The Hornbill Nest Adoption Program (HNAP) is a community-based conservation initiative that was started in 2012 to protect hornbills and hornbill nest trees/habitat in the Papum Reserve Forest which is contiguous with Pakke Tiger Reserve in Arunachal Pradesh. The program is based on the concept of “shared parenting”: citizens adopt hornbill nests and local people employed as Nest Protectors monitor and protect hornbill nest trees to ensure successful breeding. Donors are known as ‘Hornbill Parents’. Of course, the real hornbill parents still do all the hard work and we just help them along a bit.
Hornbills are secondary cavity nesters, therefore the availability of suitable cavities for nesting can be a limiting factor for hornbill populations. Hornbill pairs invest a lot of time and effort in breeding. The female hornbill seals herself in the cavity for 3-4 months (depending on the species) while food is brought by the male. They are vulnerable to human disturbance during this time. This makes it important to monitor and protect hornbill nests during the breeding season. There are three hornbill species in the lowland forests in this area – the Great Hornbill, Wreathed Hornbill and the Oriental Pied Hornbill. A fourth species, the Rufous-necked Hornbill is rarely seen here and found in the higher elevation forests.
To ensure the protection of the three lowland hornbill species and their nest trees, the HNAP currently employs 11 Nest Protectors who belong to the local Nyishi tribe. The nest protectors locate hornbill nests in January-February and monitor them through the breeding season (March to August). They monitor hornbill roost sites and walk transects in the Reserve Forest to count hornbills and other wildlife in the non-breeding season. From 2012-2020, through the HNAP, 152 hornbill chicks have successfully fledged from their nests which includes 35 Great Hornbill, 20 Wreathed Hornbill and 97 Oriental Pied Hornbill chicks.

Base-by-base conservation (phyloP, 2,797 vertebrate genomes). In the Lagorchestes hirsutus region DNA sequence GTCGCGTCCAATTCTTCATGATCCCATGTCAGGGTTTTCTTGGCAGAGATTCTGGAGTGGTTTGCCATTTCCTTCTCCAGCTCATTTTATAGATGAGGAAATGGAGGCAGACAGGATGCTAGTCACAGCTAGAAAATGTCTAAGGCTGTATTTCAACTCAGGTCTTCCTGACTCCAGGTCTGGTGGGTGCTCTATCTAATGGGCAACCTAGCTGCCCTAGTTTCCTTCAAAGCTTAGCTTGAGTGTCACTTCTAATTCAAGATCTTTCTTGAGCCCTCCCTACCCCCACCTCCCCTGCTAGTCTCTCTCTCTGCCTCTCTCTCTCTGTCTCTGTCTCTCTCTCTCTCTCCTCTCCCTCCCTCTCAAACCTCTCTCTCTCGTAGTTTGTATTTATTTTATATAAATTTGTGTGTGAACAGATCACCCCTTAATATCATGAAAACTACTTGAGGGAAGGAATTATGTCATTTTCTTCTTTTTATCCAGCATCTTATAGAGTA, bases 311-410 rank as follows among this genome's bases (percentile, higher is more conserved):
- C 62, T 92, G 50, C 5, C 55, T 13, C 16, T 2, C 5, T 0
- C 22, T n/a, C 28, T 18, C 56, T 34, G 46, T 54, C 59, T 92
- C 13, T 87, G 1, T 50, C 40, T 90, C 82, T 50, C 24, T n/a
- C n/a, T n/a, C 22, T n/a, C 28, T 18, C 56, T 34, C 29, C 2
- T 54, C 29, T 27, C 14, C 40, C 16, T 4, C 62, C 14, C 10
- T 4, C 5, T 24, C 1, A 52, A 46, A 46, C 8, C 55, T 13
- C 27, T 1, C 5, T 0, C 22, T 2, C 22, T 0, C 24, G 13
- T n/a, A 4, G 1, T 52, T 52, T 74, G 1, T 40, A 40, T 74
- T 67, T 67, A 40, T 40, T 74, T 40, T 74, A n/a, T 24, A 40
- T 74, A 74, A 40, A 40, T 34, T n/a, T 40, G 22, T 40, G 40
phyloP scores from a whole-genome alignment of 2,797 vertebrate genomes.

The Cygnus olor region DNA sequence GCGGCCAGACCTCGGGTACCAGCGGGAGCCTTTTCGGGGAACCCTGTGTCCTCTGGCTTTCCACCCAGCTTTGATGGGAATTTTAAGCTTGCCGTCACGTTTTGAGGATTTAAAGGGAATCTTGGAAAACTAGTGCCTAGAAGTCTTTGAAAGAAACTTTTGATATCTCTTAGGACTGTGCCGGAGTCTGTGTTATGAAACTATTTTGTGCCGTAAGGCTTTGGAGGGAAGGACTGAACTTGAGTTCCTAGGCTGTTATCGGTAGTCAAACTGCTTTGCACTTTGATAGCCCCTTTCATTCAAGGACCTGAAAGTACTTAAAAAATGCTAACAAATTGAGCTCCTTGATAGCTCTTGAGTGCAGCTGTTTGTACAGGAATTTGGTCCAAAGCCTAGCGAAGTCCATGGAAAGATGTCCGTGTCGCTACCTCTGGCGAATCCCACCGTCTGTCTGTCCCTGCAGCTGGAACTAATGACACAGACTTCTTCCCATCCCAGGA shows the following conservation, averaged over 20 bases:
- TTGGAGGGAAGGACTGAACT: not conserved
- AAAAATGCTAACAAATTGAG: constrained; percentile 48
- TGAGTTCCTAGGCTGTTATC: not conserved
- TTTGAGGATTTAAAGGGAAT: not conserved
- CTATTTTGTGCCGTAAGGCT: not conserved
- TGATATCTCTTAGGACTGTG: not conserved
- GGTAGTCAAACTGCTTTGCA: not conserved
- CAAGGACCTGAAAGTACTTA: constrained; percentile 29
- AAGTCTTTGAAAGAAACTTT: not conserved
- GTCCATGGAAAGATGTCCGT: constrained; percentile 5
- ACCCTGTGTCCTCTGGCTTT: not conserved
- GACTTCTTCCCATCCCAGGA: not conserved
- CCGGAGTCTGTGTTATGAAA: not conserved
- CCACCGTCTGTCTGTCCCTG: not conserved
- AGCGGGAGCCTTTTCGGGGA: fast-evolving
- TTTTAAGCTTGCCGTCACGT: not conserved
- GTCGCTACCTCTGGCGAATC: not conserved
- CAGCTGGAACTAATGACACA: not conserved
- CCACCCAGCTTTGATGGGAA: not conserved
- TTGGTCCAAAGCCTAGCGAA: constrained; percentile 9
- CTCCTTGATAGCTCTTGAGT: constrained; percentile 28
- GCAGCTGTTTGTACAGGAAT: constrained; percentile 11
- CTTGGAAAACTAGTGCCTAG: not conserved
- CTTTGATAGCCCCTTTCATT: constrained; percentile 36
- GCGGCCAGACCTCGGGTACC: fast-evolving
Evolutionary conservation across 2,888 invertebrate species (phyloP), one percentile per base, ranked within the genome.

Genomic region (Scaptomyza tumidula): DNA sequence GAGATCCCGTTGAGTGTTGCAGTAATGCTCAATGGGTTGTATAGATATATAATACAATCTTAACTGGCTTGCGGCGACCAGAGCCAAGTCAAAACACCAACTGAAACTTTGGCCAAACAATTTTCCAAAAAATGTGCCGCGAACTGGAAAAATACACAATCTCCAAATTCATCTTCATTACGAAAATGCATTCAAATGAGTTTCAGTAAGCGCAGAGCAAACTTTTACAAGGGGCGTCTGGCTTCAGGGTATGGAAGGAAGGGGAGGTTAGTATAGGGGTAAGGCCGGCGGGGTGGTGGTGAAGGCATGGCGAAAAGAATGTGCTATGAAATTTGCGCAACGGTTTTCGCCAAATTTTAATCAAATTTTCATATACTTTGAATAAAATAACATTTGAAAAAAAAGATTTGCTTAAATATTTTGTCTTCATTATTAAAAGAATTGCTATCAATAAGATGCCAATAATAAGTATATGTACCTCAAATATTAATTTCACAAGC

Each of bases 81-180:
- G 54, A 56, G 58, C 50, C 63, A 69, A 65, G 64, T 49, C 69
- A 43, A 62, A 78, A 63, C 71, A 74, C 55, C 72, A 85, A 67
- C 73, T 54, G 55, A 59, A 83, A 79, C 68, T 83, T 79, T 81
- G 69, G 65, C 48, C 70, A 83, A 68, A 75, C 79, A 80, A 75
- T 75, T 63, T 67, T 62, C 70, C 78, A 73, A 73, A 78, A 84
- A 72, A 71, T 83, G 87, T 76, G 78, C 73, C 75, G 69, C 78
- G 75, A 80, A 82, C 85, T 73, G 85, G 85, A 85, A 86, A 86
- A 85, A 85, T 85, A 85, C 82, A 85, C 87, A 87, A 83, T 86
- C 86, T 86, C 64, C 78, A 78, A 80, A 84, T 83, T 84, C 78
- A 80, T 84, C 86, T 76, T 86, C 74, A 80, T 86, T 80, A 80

The Nest Protectors have been monitoring nests even during the pandemic and sharing data using an online portal. The Nest Protectors also engage with local community members to instil the message of conservation and discourage people from illegal activities. Their commitment towards hornbills is heartening. For many of them, the HNAP is the main source of income to support their families.